The last time anyone saw Suzanne Eaton, she was playing the piano at the Orthodox Academy of Crete in Kolymbari on July 2.
An American molecular biologist living and working in Germany, she was visiting the Greek island to attend a conference on insect hormones.
Eaton was not limited in her passions. On top of playing music and being the senior research leader at the Max Planck Institute, she would run nearly every day for 30 minutes and held a blackbelt in Taekwondo.
So on that humid Tuesday afternoon, when she didn’t show up for conference activities, her colleagues were initially unconcerned — they couldn’t conceive that the 59-year-old would days later be found dead in a Nazi bunker.
She had gone on a run the previous day, so that’s probably what she was doing this time around too, they thought.
Panic set in the following day. Her fellow scientists hadn’t seen Eaton since around 3 p.m. the previous day and she was expected to attend certain meetings.
They went over to her room and noticed her passport, money and laptop were all left behind. Her phone’s wakeup alarm was still sounding that afternoon, so they suspected she hadn’t returned the night before. The only thing missing were Eaton’s running shoes.
Her family and friends assumed that while she was on her run, she might have passed out due to the heat or fallen on jagged terrain.
A Facebook page called Searching for Suzanne was set up by her family in hopes that anyone with information could help them locate Eaton. Additionally, they crowdfunded €50,000 as a reward for her discovery.
Hopes were still high; Eaton knew the area, according to the Facebook page, because she had previously attended conferences at the academy.
However on July 8, the search came to a halt. Two amateur cave explorers found Eaton’s body 11 kilometres away in a World War II bunker dug by the Nazis.
Her body had been tied up in burlap and showed signs of torture, the Daily Beast reported. The perpetrator used a knife in the attack and her wounds were described as defensive but she ultimately died slowly by asphyxiation, the coroner said. And because she was left in the heat for a week, her body had decomposed so much that dental records had to be used to determine it was indeed Eaton.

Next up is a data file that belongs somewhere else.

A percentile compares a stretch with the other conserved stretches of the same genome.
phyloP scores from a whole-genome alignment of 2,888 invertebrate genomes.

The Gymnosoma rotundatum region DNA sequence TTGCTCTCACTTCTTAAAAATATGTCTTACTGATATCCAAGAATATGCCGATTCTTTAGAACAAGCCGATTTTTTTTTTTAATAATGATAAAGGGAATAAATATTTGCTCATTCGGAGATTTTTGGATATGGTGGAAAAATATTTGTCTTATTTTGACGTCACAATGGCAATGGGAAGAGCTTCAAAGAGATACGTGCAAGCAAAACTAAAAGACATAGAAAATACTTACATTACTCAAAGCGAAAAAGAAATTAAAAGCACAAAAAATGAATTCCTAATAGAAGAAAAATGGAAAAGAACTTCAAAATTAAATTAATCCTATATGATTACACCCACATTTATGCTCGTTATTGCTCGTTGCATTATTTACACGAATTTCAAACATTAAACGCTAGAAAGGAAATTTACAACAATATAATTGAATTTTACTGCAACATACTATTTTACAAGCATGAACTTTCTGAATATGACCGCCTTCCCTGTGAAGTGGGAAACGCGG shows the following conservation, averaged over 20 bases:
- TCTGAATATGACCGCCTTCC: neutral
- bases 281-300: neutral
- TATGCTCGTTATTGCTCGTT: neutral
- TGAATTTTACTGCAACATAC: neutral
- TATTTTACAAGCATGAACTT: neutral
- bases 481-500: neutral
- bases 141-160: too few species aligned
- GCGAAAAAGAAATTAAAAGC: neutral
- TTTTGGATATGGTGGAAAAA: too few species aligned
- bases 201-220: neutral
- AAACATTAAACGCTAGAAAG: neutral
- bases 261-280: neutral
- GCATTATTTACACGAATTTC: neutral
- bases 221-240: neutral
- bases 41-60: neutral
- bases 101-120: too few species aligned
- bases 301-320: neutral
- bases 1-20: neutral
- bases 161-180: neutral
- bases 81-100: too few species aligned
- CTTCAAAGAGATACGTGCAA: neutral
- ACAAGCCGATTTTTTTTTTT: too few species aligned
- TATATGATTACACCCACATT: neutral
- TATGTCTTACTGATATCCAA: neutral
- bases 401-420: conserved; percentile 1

When they set out on a search for her killer, investigators were interested in men with muscular builds who had the capability to overpower Eaton, who must have used her Taekwondo knowledge to defend herself.
Crete’s Chief of Police Konstantinos Lagoudakis told CNN he had never seen anything like this in his four years as chief. Officials believe that Eaton wasn’t killed in the bunker, but that her lifeless body was brought there because it was face down.
The location of the body came up as suspicious to police. “It is of course part of the investigation,” Crete’s police spokesperson Eleni Papathanasiou told The Daily Beast. “It is a curious place to leave a body, especially when the victim was living and working in Germany.”
On Monday, Crete police said they found Eaton’s alleged killer. Using tracks left by a vehicle and CCTV footage, investigators narrowed down a group of people and interrogated them.
When they questioned a 27-year-old man, who ABC identified as the son of a priest, he “provided too many conflicting answers,” the police press statement read. “Under the light of the collected evidence, he confessed his crime.”
Days earlier, before the alleged killer was found, Eaton’s employer issued a series of statements by Eaton’s family, friends and colleagues.
She shone brightly
Her son, Max, described her as a remarkable woman who seamlessly balanced her busy life as a scientist with her busy life as a mom. Though she was accomplished in her field, her love for music shone brightly, he said. ”
“I have many fond memories of her and my father playing duets together, filling our home with a beautiful, joyful sound that was unique to them, and I shall forever cherish the memory of lying on the floor, watching and listening to the thing that brought them together.”
Eaton tragically leaves behind her husband, Tony Hyman, and two sons Max and Luke.